Sunday, December 7, 2014

The Rock Hyrax

Procavia capensis, commonly known as the rock hyrax, are actually the closest living relative to elephants! They belong to the class Mammalia, the order Hyracoidea, and the family Procaviidae.

Range and Habitat: The rock hyrax can be found in East Africa and the Middle East. They live in areas with large rocks and boulders such as mountain cliffs and outcrops. They are very adaptable and can live in dry savanna or in rain forest areas as long as they have small crevices or cavities to hide from predators in. These rocks also allow for hyraxes to bask on them when it is cold (3,4). 

Physical Description: Rock hyraxes are small creatures that range in size from 30cm-58cm. They are covered in brown fur with a light tan underbelly. They have longer hairs that stick out from the body called guard hairs which help the hyrax feel its way around. They have short legs, rounded ears, no tail, and two large incisor teeth that look like mini tusks. They have rubber-like soles on their feet which provide them traction on the rocks. They have a scent gland on its back that can be black, yellow, or orange. This scent gland allows them to communicate with other hyraxes (3,4).

Physiology: Hyraxes physiology is very unique compared to other mammals. They have a complex digestive system which contains one large cecum and a pair of ceca on the colon. These ceca break down most of the food particles because the stomach has limited microbials to ferment the food. Because of this, their digestive system retains food particles longer than other mammals. This was determined by a study that gave hyraxes and other mammal species fluid markers to see how long it takes to go through their digestive system. Most species had excreted at least 80% of the marker after 24 hours, but hyraxes had only excreted 5% (6). Besides a slow metabolism, hyraxes also employ both methods of thermoregulation because they have poor thermoregulatory capabilities. They can maintain an internal body temperature, but when it gets somewhat cold they need to sun themselves. They will also leave the safety of their shelter if they are too hot or cold (1). However; during water shortages, the hyrax can tolerate a larger range of temperatures without activating heat production or cooling mechanisms. Also during water shortages, hyraxes can recycle urea. The recycled urea forms ammonia which can then be used to form amino acids and break down food particles in the hindgut (5).

Behavior: The rock hyrax lives in colonies of 2-50 individuals. They are diurnal animals, but can sometimes be active at night. They bask during the day, but will stay in their shelter if it is raining or too hot. They are omnivores and eat grasses, shrubs, fruits, leaves, insects, and small lizards. When eating, the head male will keep a lookout in a nearby tree. If he spots a predator, he will make a sharp bark to warn the others to hide. The hyrax has many different calls, but typically you can hear them grunt to warn others to stay away, whistle to indicate that they are happy, bark to alert other hyraxes that a predator is nearby, and mew to indicate to the others their location (4). The hyrax breeding season takes place from August to November.  Female hyraxes have a gestation period of 7-8 months and give birth to 1-4 young. The pups are well-developed immediately after birth and look like miniature adult hyraxes. The pups suckle for three months, but can eat solid foods within the first month of being born. They can also move about very easily after just a day. They become sexually mature at 16-17 months of age and can live up to 11 years (3).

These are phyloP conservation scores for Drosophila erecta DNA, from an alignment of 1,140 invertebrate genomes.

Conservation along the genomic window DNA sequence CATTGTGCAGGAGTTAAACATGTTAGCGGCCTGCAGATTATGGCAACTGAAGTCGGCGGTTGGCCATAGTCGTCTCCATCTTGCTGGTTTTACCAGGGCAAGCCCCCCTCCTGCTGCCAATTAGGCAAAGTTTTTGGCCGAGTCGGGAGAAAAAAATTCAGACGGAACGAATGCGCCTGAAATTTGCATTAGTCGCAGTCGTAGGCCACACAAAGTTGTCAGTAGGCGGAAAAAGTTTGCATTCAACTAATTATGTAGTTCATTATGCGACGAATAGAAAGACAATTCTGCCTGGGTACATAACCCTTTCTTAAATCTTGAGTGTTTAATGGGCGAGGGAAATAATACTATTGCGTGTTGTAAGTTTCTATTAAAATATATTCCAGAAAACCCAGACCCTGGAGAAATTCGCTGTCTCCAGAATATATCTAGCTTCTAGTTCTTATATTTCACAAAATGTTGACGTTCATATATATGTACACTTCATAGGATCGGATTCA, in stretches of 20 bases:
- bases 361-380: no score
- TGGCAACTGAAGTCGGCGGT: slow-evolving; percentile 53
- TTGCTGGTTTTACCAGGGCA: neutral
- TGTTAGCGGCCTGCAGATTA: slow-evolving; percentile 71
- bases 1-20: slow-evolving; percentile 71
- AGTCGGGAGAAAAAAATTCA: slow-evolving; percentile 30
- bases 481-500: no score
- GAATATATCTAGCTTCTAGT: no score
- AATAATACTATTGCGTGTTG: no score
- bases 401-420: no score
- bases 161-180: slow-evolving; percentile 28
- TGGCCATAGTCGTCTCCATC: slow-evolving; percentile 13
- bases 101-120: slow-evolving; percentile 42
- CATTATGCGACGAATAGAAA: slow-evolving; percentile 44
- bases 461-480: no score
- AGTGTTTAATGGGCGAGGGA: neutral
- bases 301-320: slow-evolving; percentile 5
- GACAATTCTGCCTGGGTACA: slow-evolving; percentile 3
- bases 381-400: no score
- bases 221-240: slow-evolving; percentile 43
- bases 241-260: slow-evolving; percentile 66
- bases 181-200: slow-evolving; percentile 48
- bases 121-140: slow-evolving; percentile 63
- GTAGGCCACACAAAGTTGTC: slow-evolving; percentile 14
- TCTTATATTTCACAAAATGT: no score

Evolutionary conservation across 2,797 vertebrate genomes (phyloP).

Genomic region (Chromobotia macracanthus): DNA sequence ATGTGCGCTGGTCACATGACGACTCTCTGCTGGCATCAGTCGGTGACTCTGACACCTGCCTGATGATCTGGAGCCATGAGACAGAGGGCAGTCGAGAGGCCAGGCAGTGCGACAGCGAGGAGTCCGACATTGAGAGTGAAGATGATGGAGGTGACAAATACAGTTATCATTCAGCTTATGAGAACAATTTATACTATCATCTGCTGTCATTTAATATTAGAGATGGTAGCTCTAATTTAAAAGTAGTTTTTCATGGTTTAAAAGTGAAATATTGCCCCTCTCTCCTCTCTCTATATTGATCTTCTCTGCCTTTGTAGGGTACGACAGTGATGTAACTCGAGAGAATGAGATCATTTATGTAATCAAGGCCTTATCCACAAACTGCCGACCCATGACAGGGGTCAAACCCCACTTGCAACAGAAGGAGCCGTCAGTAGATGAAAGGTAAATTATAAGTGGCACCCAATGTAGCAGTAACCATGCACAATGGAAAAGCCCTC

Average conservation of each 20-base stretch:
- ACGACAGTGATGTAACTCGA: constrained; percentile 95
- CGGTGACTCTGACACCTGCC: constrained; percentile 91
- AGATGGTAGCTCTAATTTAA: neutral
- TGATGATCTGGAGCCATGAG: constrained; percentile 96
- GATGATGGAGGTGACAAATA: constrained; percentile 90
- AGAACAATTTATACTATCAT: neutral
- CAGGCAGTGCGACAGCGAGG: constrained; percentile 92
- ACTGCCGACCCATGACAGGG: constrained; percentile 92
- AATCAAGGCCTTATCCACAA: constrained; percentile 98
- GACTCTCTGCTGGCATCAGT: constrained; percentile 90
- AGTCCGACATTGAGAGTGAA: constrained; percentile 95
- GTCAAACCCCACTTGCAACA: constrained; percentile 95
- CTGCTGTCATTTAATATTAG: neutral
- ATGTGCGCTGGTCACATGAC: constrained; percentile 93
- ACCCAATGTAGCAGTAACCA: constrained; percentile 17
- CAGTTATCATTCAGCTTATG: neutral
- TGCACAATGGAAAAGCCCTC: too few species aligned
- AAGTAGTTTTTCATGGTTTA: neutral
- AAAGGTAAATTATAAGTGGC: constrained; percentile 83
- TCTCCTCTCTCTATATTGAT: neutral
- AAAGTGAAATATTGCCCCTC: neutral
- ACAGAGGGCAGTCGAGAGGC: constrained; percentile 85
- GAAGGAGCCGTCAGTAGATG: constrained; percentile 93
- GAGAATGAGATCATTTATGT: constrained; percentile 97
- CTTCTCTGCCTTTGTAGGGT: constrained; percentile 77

Evolutionary History: Before DNA evidence, scientists thought that hyraxes were more closely related to rodents. However; we now know that hyraxes are the closest living relative to elephants. There is a common ancestor that existed about 60 million years ago that connects hyraxes and elephants. Elephants and hyraxes share many morphological features such as similar shaped bones, tusks, hoof-like toenails, and similar amino acids. They also have their lungs attached to their rib-cage and both do not have a gallbladder (2). Mitochondrial DNA evidence has also supported this relationship. In addition to DNA evidence, there is fossil evidence to conclude that elephants and hyraxes are related. About 23-54 million years ago, a large, ancient hyrax species called Titanohyrax walked the Earth. Titanohyrax skull was 30cm in length compared to the modern hyrax skull which is 12cm in length. It is estimated that Titanohyrax weighed approximately 800kg. The large size of Titanohyrax gives scientists more evidence to conclude that hyraxes and elephants are related. Unlike the elephants though, hyraxes did not stay the same size as their ancestors. It is thought that the ancient hyraxes could not compete with ungulates for food and water which is why they died and the smaller species survived (7).


  1. Feldhamer, George A., Lee C. Drickamer, Stephen Vessey, and Joseph Merritt. Mammalogy: Adaptation, Diversity, Ecology. 3rd ed. Baltimore: Johns Hopkins UP, 2007. 376-378. Print 
  2. Gross, Amanda. "The Hyrax and the Elephant: Distant Cousins." 11 Apr. 2014. Web. 7 Dec. 2014.
  3. "Rock Hyrax (Procavia Capensis)." Rock Hyrax Videos, Photos and Facts. 14 Mar. 2011. Web. 7 Dec. 2014.
  4. "Rock Hyrax." (Procavia Capensis). Web. 7 Dec. 2014.
  5. Rubsamen, K., I. Hume, and W. Engelhardt. "Physiology of the Rock Hyrax." ScienceDirect, 2 Oct. 1981. Web. 7 Dec. 2014.
  6. Stevens, C. E. Comparative Physiology of the Vertebrate Digestive System. Cambridge [Cambridgeshire]: Cambridge UP, 1988. Print.
  7. Wade, Aaron. "Hyracoidea (Hyraxes) Investigative Report." Hyraxes. 1 Jan. 2008. Web. 7 Dec. 2014.

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